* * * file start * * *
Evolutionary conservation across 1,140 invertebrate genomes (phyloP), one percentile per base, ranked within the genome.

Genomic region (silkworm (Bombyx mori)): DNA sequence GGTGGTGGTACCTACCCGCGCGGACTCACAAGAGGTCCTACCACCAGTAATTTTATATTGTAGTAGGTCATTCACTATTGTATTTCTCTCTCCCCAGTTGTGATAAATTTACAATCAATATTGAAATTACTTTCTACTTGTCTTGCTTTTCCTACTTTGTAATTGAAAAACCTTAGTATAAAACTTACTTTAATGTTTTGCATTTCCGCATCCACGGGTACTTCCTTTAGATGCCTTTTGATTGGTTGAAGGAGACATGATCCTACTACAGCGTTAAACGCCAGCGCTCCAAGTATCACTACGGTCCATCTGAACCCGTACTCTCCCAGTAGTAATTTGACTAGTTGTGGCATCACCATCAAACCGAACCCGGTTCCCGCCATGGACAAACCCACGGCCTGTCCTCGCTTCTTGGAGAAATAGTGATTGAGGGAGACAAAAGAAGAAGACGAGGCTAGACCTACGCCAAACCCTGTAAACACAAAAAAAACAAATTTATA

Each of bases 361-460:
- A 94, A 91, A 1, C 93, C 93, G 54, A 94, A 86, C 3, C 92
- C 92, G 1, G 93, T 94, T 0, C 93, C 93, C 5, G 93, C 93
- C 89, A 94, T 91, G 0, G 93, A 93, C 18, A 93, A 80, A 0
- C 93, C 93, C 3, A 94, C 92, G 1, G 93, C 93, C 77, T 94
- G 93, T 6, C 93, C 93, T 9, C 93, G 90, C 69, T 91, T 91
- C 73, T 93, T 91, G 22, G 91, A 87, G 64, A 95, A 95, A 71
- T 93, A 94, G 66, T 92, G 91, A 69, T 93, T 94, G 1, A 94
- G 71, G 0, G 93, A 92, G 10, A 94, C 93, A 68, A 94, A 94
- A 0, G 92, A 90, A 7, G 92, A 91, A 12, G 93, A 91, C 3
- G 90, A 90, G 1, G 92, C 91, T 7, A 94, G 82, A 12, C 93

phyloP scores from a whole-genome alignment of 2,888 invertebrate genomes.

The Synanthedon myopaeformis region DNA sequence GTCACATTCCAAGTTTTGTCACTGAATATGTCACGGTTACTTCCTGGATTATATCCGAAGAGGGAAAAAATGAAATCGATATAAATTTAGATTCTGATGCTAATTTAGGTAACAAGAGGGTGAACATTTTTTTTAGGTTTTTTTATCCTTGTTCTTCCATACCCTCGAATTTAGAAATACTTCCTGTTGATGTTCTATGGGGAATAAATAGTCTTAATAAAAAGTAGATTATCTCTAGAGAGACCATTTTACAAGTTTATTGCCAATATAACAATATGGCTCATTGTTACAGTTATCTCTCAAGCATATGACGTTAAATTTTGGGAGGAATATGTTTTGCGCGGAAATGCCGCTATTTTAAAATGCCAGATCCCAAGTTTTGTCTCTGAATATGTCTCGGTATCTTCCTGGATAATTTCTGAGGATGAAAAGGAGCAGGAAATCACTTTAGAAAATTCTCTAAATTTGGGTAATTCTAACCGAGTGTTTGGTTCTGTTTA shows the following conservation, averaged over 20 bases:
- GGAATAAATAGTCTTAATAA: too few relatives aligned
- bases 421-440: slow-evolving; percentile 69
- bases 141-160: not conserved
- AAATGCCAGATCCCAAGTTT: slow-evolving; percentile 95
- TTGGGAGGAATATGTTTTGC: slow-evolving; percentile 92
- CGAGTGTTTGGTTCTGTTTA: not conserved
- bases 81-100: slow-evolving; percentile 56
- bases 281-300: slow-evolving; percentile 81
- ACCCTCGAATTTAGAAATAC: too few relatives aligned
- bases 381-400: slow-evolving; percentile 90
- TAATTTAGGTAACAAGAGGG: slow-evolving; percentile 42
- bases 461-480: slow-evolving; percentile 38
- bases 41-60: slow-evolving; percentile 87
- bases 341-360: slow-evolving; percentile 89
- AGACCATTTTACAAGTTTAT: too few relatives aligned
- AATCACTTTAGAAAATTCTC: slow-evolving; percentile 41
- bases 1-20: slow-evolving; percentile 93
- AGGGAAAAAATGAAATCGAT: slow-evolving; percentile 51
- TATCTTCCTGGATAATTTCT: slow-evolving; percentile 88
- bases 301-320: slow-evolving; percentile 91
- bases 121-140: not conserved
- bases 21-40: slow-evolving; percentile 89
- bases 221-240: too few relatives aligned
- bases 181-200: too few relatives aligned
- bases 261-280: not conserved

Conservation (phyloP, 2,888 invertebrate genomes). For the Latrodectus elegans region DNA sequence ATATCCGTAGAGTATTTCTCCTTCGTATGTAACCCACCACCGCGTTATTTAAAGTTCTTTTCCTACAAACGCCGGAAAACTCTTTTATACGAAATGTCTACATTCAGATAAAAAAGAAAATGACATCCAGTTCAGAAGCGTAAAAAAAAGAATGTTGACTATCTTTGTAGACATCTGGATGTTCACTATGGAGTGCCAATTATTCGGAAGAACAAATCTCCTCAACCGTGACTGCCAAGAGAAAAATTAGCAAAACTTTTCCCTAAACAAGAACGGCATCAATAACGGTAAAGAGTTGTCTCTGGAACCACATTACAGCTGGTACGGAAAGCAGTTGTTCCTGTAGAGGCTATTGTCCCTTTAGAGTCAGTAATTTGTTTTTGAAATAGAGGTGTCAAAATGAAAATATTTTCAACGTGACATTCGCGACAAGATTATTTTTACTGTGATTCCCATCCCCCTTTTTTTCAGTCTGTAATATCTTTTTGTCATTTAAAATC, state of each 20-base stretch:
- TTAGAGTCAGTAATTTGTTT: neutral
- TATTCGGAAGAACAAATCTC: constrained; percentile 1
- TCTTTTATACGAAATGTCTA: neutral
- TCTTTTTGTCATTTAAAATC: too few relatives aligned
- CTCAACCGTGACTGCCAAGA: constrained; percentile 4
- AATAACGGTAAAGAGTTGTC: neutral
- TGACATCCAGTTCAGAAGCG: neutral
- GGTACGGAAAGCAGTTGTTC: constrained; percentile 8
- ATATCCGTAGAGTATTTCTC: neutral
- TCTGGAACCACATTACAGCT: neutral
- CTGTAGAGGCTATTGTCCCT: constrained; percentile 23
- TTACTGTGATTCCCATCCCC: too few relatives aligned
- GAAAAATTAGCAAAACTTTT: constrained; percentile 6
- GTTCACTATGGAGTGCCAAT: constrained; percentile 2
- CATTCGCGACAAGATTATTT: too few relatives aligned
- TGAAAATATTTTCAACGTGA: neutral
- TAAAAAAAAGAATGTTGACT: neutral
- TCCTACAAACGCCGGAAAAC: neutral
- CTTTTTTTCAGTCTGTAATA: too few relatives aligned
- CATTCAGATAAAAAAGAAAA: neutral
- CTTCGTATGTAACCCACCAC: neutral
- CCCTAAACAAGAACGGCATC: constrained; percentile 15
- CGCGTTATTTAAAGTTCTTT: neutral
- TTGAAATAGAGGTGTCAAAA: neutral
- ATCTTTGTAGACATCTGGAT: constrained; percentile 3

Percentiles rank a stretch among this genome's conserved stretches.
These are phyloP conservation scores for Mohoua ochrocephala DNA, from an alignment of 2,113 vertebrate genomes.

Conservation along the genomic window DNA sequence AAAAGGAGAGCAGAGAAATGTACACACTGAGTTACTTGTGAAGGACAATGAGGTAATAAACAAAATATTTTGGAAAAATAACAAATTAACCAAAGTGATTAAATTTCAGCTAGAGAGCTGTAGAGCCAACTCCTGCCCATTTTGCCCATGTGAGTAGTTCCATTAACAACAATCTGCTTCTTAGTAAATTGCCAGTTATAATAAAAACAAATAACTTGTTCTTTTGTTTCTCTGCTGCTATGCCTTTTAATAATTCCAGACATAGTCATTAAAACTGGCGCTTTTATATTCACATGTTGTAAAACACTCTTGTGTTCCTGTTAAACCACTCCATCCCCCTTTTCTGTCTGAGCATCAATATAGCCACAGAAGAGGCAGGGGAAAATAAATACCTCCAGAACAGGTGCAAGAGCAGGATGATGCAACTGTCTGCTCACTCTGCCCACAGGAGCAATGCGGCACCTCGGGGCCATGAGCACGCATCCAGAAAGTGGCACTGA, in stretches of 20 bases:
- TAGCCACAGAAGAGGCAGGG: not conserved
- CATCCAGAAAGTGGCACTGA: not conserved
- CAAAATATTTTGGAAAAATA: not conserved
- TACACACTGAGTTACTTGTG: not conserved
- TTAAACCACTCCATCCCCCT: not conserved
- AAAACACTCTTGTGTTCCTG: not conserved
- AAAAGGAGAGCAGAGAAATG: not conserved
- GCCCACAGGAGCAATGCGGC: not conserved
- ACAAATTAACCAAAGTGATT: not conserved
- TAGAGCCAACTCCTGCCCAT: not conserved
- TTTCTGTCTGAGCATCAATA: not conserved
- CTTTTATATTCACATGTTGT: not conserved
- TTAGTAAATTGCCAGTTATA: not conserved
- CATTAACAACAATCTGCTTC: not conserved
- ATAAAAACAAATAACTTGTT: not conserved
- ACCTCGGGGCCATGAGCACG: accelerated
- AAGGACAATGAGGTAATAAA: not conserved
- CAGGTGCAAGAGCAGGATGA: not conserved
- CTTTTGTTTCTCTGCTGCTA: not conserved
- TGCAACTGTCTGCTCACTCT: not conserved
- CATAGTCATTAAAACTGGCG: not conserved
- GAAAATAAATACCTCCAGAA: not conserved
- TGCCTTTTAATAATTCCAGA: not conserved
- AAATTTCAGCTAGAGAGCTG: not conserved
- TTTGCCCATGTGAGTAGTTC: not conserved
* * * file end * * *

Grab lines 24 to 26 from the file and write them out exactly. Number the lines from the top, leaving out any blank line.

- ACCCTCGAATTTAGAAATAC: too few relatives aligned
- bases 381-400: slow-evolving; percentile 90
- TAATTTAGGTAACAAGAGGG: slow-evolving; percentile 42